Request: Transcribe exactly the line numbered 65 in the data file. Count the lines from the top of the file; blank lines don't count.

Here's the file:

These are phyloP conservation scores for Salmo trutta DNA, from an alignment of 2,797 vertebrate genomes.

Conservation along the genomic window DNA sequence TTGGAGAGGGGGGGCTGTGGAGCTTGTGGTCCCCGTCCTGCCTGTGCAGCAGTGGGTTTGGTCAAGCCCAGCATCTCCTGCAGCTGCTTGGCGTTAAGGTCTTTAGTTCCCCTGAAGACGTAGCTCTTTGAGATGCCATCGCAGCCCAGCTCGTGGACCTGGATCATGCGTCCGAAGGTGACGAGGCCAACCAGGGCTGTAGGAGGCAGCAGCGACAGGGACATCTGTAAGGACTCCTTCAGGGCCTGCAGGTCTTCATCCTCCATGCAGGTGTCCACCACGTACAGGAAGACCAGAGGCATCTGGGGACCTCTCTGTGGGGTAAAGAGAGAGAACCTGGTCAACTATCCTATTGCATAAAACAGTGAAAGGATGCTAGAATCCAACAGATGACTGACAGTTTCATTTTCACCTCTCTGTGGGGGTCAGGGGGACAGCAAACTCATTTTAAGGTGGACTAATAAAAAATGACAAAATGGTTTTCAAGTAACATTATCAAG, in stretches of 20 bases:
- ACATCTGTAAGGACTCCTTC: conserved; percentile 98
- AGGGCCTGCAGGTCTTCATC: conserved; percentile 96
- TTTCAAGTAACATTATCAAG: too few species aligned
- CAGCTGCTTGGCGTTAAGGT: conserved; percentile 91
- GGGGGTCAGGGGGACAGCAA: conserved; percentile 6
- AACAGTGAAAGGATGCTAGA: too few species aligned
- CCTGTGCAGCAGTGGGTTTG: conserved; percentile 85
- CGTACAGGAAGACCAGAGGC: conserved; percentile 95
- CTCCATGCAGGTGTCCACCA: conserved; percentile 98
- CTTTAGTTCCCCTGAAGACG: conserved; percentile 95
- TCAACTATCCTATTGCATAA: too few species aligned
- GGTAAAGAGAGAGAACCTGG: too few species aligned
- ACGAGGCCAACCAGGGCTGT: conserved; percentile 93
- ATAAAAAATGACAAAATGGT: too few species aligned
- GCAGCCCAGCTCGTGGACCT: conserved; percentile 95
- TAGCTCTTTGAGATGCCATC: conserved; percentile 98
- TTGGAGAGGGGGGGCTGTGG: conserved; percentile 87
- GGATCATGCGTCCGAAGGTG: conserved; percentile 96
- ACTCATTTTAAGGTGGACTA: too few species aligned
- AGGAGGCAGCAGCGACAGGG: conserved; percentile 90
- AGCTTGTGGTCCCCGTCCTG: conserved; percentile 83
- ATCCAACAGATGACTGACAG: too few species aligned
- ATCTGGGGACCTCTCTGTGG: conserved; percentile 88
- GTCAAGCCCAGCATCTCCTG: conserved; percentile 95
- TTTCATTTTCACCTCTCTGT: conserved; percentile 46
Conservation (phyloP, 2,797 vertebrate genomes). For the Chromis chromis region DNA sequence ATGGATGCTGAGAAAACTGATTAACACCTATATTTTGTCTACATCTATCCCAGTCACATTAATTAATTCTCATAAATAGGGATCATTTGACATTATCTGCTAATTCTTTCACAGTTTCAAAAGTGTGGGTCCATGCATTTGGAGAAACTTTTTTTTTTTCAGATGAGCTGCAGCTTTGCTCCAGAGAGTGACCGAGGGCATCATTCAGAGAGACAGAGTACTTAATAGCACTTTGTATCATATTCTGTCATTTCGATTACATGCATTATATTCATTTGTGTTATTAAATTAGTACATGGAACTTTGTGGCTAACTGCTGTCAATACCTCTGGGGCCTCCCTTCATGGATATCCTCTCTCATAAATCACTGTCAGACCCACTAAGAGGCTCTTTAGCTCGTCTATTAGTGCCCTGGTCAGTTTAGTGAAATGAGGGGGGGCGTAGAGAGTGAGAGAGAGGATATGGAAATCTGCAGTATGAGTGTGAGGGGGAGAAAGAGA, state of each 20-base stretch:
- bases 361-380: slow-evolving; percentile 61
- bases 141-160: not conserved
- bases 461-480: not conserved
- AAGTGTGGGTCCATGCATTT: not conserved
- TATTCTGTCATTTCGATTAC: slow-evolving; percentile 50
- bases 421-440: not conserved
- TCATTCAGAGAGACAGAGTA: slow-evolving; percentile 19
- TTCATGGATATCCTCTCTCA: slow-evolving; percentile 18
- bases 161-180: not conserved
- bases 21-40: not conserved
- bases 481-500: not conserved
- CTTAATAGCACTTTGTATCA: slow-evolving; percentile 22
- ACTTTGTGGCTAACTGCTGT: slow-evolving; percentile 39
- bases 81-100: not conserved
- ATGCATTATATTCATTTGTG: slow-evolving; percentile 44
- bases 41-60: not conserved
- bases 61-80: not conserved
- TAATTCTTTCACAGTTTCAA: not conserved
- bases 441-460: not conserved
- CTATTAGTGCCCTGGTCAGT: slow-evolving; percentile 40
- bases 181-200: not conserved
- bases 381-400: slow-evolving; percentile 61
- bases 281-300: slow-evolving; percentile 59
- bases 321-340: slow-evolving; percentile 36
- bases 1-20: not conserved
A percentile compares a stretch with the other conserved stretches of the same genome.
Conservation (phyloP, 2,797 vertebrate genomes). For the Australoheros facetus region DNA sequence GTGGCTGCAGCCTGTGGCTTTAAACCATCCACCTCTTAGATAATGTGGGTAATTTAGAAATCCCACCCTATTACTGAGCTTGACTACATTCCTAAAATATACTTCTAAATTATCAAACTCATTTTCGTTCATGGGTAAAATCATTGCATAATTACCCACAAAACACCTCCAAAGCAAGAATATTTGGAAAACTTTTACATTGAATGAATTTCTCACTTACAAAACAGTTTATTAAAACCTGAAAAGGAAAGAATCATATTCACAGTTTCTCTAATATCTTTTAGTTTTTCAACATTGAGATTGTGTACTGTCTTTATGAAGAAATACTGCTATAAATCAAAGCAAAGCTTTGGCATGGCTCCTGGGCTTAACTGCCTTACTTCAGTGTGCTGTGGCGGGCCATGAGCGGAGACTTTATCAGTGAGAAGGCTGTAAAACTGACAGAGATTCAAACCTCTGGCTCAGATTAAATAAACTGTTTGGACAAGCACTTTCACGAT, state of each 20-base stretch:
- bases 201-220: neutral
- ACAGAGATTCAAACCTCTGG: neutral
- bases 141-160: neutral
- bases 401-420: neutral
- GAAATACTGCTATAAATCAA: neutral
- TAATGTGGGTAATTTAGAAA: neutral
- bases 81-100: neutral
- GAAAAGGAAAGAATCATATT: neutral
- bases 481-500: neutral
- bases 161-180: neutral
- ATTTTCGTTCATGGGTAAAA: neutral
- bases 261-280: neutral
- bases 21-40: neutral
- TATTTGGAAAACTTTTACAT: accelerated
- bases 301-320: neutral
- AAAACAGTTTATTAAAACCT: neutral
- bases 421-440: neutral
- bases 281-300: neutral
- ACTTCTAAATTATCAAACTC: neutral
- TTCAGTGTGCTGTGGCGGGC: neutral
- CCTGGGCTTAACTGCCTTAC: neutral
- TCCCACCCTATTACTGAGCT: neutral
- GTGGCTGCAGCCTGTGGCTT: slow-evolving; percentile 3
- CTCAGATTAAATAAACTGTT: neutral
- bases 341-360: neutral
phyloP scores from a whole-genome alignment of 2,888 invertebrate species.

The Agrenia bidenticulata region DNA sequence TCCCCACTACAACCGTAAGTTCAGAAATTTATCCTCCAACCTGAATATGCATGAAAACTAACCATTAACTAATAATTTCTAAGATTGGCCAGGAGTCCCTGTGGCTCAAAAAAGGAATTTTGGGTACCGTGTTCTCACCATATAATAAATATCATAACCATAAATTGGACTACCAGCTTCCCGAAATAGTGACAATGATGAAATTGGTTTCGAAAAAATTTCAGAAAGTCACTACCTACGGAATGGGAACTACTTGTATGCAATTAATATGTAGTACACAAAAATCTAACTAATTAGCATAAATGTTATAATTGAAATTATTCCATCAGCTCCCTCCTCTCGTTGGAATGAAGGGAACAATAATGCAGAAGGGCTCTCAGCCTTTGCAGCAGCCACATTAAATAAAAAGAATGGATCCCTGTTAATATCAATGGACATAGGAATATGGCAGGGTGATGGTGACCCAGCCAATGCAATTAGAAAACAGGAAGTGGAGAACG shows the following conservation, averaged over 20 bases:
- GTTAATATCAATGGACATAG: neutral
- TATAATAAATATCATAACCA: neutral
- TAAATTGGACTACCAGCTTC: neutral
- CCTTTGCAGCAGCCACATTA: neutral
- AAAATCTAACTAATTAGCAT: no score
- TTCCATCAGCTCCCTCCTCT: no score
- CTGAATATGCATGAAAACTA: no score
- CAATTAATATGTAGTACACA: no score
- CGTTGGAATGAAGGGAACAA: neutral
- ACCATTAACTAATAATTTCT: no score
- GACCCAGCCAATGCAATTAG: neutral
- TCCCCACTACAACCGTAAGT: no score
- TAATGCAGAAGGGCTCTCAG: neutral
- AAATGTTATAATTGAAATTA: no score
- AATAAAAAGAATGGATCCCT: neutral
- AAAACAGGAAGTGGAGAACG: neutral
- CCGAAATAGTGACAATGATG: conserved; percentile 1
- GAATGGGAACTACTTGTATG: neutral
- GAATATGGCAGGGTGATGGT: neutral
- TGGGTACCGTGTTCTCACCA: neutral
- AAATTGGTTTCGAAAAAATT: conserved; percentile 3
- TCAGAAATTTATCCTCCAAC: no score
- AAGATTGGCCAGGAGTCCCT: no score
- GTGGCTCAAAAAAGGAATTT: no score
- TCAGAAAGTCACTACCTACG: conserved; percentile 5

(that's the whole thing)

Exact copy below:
- bases 161-180: neutral